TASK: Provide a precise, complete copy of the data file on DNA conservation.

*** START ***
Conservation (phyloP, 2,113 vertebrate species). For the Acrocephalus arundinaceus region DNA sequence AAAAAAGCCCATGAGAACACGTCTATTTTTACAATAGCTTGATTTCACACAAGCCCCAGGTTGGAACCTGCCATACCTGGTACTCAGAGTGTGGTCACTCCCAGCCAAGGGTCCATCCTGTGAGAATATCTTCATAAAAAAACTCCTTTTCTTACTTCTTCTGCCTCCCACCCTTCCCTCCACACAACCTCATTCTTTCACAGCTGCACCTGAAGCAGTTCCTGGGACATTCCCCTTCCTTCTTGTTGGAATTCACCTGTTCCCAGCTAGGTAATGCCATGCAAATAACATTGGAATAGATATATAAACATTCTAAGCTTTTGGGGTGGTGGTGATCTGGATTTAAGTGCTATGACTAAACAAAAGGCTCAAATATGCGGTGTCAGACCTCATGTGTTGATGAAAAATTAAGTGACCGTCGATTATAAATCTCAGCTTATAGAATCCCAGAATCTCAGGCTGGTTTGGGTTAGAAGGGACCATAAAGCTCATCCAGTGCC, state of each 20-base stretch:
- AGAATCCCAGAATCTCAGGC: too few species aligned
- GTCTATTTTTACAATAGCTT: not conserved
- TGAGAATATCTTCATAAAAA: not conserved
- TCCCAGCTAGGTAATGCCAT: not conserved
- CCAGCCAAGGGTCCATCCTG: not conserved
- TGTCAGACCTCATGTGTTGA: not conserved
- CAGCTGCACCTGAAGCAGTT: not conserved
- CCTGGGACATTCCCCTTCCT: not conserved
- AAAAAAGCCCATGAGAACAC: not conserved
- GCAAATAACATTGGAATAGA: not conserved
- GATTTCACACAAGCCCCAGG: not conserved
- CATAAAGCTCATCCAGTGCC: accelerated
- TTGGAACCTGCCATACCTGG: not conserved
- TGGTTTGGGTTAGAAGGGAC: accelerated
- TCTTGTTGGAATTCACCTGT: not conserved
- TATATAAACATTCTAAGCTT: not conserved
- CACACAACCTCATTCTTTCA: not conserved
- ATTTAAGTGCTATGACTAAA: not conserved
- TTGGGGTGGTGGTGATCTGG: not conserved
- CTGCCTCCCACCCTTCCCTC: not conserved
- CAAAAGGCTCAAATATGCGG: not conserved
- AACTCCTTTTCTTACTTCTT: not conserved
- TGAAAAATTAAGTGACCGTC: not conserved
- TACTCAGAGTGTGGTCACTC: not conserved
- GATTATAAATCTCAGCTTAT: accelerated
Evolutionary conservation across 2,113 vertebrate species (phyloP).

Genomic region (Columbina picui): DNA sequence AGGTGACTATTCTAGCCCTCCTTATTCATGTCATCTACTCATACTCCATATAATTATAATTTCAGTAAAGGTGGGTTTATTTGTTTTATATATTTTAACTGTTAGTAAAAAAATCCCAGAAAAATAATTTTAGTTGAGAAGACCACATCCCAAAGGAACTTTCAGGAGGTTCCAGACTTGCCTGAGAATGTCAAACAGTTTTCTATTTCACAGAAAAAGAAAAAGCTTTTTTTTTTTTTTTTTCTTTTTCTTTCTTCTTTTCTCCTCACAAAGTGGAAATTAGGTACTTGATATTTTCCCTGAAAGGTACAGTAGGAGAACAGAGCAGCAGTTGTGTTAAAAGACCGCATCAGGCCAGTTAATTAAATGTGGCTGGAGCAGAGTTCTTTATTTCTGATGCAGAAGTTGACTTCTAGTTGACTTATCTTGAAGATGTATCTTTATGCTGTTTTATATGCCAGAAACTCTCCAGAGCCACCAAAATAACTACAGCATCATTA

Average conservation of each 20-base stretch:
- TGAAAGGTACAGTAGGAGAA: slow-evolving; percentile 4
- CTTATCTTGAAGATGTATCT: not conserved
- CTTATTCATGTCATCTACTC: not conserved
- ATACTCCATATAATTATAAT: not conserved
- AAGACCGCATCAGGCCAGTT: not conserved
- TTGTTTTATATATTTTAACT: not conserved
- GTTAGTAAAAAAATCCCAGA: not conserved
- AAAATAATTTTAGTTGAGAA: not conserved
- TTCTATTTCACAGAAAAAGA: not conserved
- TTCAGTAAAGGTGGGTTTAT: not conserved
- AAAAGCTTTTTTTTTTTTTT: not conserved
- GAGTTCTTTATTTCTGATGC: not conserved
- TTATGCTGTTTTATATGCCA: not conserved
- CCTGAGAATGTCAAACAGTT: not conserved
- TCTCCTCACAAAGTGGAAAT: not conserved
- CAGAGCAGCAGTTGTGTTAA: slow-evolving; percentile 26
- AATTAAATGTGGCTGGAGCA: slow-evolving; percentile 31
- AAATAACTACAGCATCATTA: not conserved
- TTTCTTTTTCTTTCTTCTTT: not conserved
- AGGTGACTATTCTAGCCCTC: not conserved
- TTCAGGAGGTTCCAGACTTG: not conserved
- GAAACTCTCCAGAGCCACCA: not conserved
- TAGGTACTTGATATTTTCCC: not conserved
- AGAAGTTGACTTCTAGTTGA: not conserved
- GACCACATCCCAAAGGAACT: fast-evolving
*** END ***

Conservation (phyloP, 2,113 vertebrate species). For the Acrocephalus arundinaceus region DNA sequence AAAAAAGCCCATGAGAACACGTCTATTTTTACAATAGCTTGATTTCACACAAGCCCCAGGTTGGAACCTGCCATACCTGGTACTCAGAGTGTGGTCACTCCCAGCCAAGGGTCCATCCTGTGAGAATATCTTCATAAAAAAACTCCTTTTCTTACTTCTTCTGCCTCCCACCCTTCCCTCCACACAACCTCATTCTTTCACAGCTGCACCTGAAGCAGTTCCTGGGACATTCCCCTTCCTTCTTGTTGGAATTCACCTGTTCCCAGCTAGGTAATGCCATGCAAATAACATTGGAATAGATATATAAACATTCTAAGCTTTTGGGGTGGTGGTGATCTGGATTTAAGTGCTATGACTAAACAAAAGGCTCAAATATGCGGTGTCAGACCTCATGTGTTGATGAAAAATTAAGTGACCGTCGATTATAAATCTCAGCTTATAGAATCCCAGAATCTCAGGCTGGTTTGGGTTAGAAGGGACCATAAAGCTCATCCAGTGCC, state of each 20-base stretch:
- AGAATCCCAGAATCTCAGGC: too few species aligned
- GTCTATTTTTACAATAGCTT: not conserved
- TGAGAATATCTTCATAAAAA: not conserved
- TCCCAGCTAGGTAATGCCAT: not conserved
- CCAGCCAAGGGTCCATCCTG: not conserved
- TGTCAGACCTCATGTGTTGA: not conserved
- CAGCTGCACCTGAAGCAGTT: not conserved
- CCTGGGACATTCCCCTTCCT: not conserved
- AAAAAAGCCCATGAGAACAC: not conserved
- GCAAATAACATTGGAATAGA: not conserved
- GATTTCACACAAGCCCCAGG: not conserved
- CATAAAGCTCATCCAGTGCC: accelerated
- TTGGAACCTGCCATACCTGG: not conserved
- TGGTTTGGGTTAGAAGGGAC: accelerated
- TCTTGTTGGAATTCACCTGT: not conserved
- TATATAAACATTCTAAGCTT: not conserved
- CACACAACCTCATTCTTTCA: not conserved
- ATTTAAGTGCTATGACTAAA: not conserved
- TTGGGGTGGTGGTGATCTGG: not conserved
- CTGCCTCCCACCCTTCCCTC: not conserved
- CAAAAGGCTCAAATATGCGG: not conserved
- AACTCCTTTTCTTACTTCTT: not conserved
- TGAAAAATTAAGTGACCGTC: not conserved
- TACTCAGAGTGTGGTCACTC: not conserved
- GATTATAAATCTCAGCTTAT: accelerated
Evolutionary conservation across 2,113 vertebrate species (phyloP).

Genomic region (Columbina picui): DNA sequence AGGTGACTATTCTAGCCCTCCTTATTCATGTCATCTACTCATACTCCATATAATTATAATTTCAGTAAAGGTGGGTTTATTTGTTTTATATATTTTAACTGTTAGTAAAAAAATCCCAGAAAAATAATTTTAGTTGAGAAGACCACATCCCAAAGGAACTTTCAGGAGGTTCCAGACTTGCCTGAGAATGTCAAACAGTTTTCTATTTCACAGAAAAAGAAAAAGCTTTTTTTTTTTTTTTTTCTTTTTCTTTCTTCTTTTCTCCTCACAAAGTGGAAATTAGGTACTTGATATTTTCCCTGAAAGGTACAGTAGGAGAACAGAGCAGCAGTTGTGTTAAAAGACCGCATCAGGCCAGTTAATTAAATGTGGCTGGAGCAGAGTTCTTTATTTCTGATGCAGAAGTTGACTTCTAGTTGACTTATCTTGAAGATGTATCTTTATGCTGTTTTATATGCCAGAAACTCTCCAGAGCCACCAAAATAACTACAGCATCATTA

Average conservation of each 20-base stretch:
- TGAAAGGTACAGTAGGAGAA: slow-evolving; percentile 4
- CTTATCTTGAAGATGTATCT: not conserved
- CTTATTCATGTCATCTACTC: not conserved
- ATACTCCATATAATTATAAT: not conserved
- AAGACCGCATCAGGCCAGTT: not conserved
- TTGTTTTATATATTTTAACT: not conserved
- GTTAGTAAAAAAATCCCAGA: not conserved
- AAAATAATTTTAGTTGAGAA: not conserved
- TTCTATTTCACAGAAAAAGA: not conserved
- TTCAGTAAAGGTGGGTTTAT: not conserved
- AAAAGCTTTTTTTTTTTTTT: not conserved
- GAGTTCTTTATTTCTGATGC: not conserved
- TTATGCTGTTTTATATGCCA: not conserved
- CCTGAGAATGTCAAACAGTT: not conserved
- TCTCCTCACAAAGTGGAAAT: not conserved
- CAGAGCAGCAGTTGTGTTAA: slow-evolving; percentile 26
- AATTAAATGTGGCTGGAGCA: slow-evolving; percentile 31
- AAATAACTACAGCATCATTA: not conserved
- TTTCTTTTTCTTTCTTCTTT: not conserved
- AGGTGACTATTCTAGCCCTC: not conserved
- TTCAGGAGGTTCCAGACTTG: not conserved
- GAAACTCTCCAGAGCCACCA: not conserved
- TAGGTACTTGATATTTTCCC: not conserved
- AGAAGTTGACTTCTAGTTGA: not conserved
- GACCACATCCCAAAGGAACT: fast-evolving